Toshiba‘s Web site promotes its Satellite L635 line of laptops as being “for kids,” but what the company really seems to mean is that it’s for parents who don’t want their kids to engage in serious PC gaming. While moderately priced ($780 as of April 15, 2011) for a portable with a 13.3-inch widescreen LED-backlit display, built-in DVD recorder and integrated webcam, the Satellite L635-S3104 we tested turned in mediocre PC WorldBench and gaming scores, with only so-so video and pretty poor audio quality.
In fairness, despite the way Toshiba presents the L635 line, the L635-S3104 shapes up more as a budget option for general use rather than a tool for parental supervision, as it didn’t come with the NetNanny software and other parental control features available in some models. It achieves its moderate price in part through its ho-hum configuration, consisting of Intel‘s (NASDAQ: INTC) midrange Core i5 480M notebook CPU running at 2.67GHz, 4GB of DDR3 RAM (expandable up to 8GB) and Intel Mobile HD integrated graphics.
But this unremarkable configuration, running Windows 7 Home Premium, eked out equally uninspired test scores – a 74 on PC Worldbench and Unreal Tournament frame rates that never topped 25 per second at the lowest resolution (800 by 600). By way of comparison, the HP Envy 14 that currently tops the all-purpose notebook chart scored 88 on Worldbench and achieved frame rates as high as 112 frames per second. (Of course, the Envy is also a lot more expensive, but quite a few less costly units on the all-purpose chart also outperformed the L635-S3104.)
Battery life wasn’t great, either. The unit pooped out shortly after the four-hour mark; most of the top performers on the general-purpose chart ran closer to 4.5 hours.
The Satellite L635-S3104 did a respectable job displaying DVD (480p) video, but 720p YouTube clips looked a big jerky, even when well-buffered. The integrated webcam disappointed, too-in test Skype calls, my image looked washed out and, at higher resolutions, grainy–even when I tried fiddling with various settings in Toshiba’s webcam utility. Audio through the built-in stereo speakers located above the keyboard was tinny and feeble (not unusual for portables of this class); the volume and quality did improve through headphones, but still sounded somewhat flat.
For more general routine use, however, the L635-S3104 is perfectly fine. Its shiny charcoal gray case, while a bit chunky-looking in an era of netbooks and ultraportables, is still pleasing and, more importantly, feels sturdy.
Some people may not care for Toshiba’s shiny smooth keyboard keys, but I’m not one of them: they are well-separated, have good travel, and I like the placement of Delete, Home, Page Up, Page Down and End keys in a column above the right cursor key, which makes inadvertent taps on the backspace key less likely. The touchpad is flush with the rest of the case; it supports multitouch and is reasonably responsive-but if you prefer installing a mouse, Toshiba provides a small button right above the touch pad to toggle it off or on.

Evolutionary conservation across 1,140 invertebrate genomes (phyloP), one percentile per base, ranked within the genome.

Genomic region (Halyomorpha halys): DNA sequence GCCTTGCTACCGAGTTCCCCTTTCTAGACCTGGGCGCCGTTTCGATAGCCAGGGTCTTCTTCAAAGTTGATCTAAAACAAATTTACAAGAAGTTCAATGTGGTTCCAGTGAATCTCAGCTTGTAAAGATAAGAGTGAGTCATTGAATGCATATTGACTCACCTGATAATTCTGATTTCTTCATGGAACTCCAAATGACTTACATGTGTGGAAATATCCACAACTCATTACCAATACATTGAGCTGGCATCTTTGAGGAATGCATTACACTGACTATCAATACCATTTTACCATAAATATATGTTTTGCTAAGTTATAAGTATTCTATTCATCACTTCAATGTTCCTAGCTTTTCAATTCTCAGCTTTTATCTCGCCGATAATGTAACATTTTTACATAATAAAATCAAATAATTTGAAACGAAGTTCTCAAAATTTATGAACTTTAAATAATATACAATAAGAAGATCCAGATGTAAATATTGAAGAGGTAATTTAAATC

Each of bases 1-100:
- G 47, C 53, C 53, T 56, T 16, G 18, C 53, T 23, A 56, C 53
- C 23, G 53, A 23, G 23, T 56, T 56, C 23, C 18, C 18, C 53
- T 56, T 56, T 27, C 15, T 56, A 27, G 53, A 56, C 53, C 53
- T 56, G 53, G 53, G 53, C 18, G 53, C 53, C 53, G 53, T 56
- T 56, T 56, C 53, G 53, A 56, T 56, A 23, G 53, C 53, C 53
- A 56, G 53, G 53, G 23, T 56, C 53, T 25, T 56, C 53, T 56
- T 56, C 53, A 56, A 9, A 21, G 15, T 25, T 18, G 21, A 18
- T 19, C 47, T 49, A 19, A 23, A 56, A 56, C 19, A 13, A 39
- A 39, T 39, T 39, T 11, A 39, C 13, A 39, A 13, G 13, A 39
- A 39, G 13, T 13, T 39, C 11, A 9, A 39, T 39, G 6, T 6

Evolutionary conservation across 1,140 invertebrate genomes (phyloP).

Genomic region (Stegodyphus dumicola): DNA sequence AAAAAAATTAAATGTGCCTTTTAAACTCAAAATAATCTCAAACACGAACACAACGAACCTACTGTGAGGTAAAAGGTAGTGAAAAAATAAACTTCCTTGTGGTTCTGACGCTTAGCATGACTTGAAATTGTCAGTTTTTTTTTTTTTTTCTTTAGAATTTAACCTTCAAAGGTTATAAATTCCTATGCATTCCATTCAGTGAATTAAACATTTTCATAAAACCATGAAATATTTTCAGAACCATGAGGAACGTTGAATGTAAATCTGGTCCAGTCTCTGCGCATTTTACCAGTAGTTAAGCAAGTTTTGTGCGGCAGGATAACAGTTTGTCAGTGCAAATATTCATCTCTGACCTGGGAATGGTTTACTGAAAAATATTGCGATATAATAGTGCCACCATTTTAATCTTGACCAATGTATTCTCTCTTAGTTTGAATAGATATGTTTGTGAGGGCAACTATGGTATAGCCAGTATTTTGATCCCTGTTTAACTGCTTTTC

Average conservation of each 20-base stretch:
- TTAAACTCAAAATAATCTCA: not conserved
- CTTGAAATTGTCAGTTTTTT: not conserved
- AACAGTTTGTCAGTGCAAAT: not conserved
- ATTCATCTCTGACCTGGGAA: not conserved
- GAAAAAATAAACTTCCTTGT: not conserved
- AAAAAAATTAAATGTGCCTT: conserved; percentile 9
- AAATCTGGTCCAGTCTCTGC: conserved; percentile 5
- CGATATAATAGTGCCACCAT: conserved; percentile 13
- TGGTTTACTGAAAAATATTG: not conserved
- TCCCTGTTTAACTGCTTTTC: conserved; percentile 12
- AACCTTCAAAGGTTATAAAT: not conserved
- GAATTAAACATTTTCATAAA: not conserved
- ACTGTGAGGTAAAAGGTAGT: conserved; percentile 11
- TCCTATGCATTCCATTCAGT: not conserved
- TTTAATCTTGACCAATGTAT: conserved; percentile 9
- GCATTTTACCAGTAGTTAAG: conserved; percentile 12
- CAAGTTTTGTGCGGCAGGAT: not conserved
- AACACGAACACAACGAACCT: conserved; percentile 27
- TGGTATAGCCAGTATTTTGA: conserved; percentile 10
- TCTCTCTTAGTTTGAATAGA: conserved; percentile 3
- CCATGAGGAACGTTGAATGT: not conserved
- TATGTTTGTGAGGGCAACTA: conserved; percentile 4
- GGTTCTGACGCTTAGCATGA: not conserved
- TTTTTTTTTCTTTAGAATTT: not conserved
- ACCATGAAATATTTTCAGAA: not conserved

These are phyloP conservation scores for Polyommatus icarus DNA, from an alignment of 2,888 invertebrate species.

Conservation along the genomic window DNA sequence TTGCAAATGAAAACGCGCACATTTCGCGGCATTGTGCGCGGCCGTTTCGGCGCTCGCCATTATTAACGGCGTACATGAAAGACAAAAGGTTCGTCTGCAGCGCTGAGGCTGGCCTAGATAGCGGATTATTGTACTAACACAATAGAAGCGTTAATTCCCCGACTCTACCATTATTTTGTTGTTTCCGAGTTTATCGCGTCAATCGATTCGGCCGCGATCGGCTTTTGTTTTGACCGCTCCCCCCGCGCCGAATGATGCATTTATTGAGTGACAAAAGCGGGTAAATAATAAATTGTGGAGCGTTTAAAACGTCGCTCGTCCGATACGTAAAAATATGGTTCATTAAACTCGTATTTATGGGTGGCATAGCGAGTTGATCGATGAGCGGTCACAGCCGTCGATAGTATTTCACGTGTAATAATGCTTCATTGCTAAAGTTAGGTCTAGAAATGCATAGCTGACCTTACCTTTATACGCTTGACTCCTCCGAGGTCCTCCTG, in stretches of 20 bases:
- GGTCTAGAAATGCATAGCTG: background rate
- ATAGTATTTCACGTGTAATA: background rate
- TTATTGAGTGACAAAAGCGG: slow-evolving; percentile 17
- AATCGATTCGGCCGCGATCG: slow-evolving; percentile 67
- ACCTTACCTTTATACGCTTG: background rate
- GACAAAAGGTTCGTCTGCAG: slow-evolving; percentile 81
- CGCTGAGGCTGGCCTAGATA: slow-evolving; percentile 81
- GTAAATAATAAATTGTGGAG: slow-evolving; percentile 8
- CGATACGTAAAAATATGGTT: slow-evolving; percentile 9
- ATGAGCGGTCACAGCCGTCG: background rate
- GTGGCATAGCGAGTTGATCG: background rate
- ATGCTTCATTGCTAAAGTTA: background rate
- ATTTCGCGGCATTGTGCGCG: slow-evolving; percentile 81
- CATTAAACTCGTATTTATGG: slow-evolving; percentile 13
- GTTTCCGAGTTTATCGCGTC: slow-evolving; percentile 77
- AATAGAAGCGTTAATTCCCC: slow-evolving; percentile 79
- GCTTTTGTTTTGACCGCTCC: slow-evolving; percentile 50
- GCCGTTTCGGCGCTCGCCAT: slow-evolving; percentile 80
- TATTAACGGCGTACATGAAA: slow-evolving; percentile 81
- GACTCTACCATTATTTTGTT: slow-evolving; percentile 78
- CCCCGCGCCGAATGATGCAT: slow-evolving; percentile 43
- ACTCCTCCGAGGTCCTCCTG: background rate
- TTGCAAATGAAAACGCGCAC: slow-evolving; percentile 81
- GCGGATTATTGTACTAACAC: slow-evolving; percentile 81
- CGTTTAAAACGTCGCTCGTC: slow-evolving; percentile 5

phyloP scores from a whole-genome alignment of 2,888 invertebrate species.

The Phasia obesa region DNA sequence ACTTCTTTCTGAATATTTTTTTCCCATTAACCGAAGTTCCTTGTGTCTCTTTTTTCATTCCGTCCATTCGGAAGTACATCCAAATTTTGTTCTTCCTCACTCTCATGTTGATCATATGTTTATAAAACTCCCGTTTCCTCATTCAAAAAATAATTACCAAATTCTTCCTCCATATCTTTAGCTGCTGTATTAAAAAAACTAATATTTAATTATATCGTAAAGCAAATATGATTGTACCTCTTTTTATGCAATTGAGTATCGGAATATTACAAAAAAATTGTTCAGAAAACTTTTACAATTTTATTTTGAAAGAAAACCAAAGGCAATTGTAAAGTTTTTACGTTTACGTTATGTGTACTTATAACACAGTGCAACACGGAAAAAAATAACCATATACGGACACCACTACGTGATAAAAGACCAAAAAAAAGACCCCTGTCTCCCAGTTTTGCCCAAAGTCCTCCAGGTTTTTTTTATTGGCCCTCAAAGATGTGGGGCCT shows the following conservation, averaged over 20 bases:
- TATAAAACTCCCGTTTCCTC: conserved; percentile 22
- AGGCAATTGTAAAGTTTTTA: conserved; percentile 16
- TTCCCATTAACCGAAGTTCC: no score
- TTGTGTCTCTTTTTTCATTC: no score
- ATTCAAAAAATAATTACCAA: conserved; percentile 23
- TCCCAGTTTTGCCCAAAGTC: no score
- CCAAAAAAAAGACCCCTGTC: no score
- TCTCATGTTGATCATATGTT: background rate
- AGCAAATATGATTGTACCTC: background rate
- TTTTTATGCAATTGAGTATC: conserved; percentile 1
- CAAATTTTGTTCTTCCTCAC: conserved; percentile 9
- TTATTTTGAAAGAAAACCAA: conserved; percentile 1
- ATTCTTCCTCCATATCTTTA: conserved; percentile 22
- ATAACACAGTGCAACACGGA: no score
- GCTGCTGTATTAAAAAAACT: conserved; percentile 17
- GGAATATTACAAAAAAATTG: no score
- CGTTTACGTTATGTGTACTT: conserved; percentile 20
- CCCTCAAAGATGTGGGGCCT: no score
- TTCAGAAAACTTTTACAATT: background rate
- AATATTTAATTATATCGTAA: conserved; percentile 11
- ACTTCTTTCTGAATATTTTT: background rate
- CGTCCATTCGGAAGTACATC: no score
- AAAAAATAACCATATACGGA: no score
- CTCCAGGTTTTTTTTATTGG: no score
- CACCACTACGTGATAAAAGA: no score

You get a 640GB hard drive, although it only spins at 5400 rpm, and the DVD burner located towards the front of the left side supports 11 DVD read and write formats. The port configuration is pretty good: On the left edge, you get two USB 2.0 ports (right behind the DVD drive), along with a combined SD/Memory Stick reader. On the right edge, there’s one combined USB 2.0/e-SATA port (which also can charge USB devices when the notebook isn’t powered up); and ports for gigabit Ethernet, HDMI and PC (RGB) displays, headphone and mike jacks, and a lock slot.
The 802.11n Wi-Fi, disappointingly, supports only 2.4ghz operations (meaning it’s backwards compatible with 802.11b/g but not 802.11a gear). There’s no support for the 5ghz band, which has more non-overlapping channels and therefore is a lot less prone to interference, making it a better choice for streaming media.
Toshiba as usual insists on preloading all sorts of services and utilities that you may or may not want or need (I counted 16 in the startup list). I’m not crazy about most of these, although the disc creation and webcam utilities are obviously useful when you need them. (However I don’t care for the way Toshiba chooses to make its webcam utility accessible, as a fly-out window that appears when you move your cursor along the left edge of the display. Some might also find the ReelTime document and media organizer helpful, but again, I wish Toshiba didn’t run it by default.
There’s also a lot of third-party software. The most useful items are the ad-supported starter edition of Office 2010 and a Corel disc label creation application. I resented having the Norton security trial offer in my face every time I booted up (and having “Stay Unprotected” as the option you click to get rid of it … “Not interested” would be more accurate and less insinuating of neglect on my part.)
The Satellite L635-S3104 does look good on paper, with a respectable set of hardware features at a reasonable price. But for anything beyond fairly routine Web browsing and basic computing tasks, or if battery life is a major concern, you might be happier spending a bit more for better performance.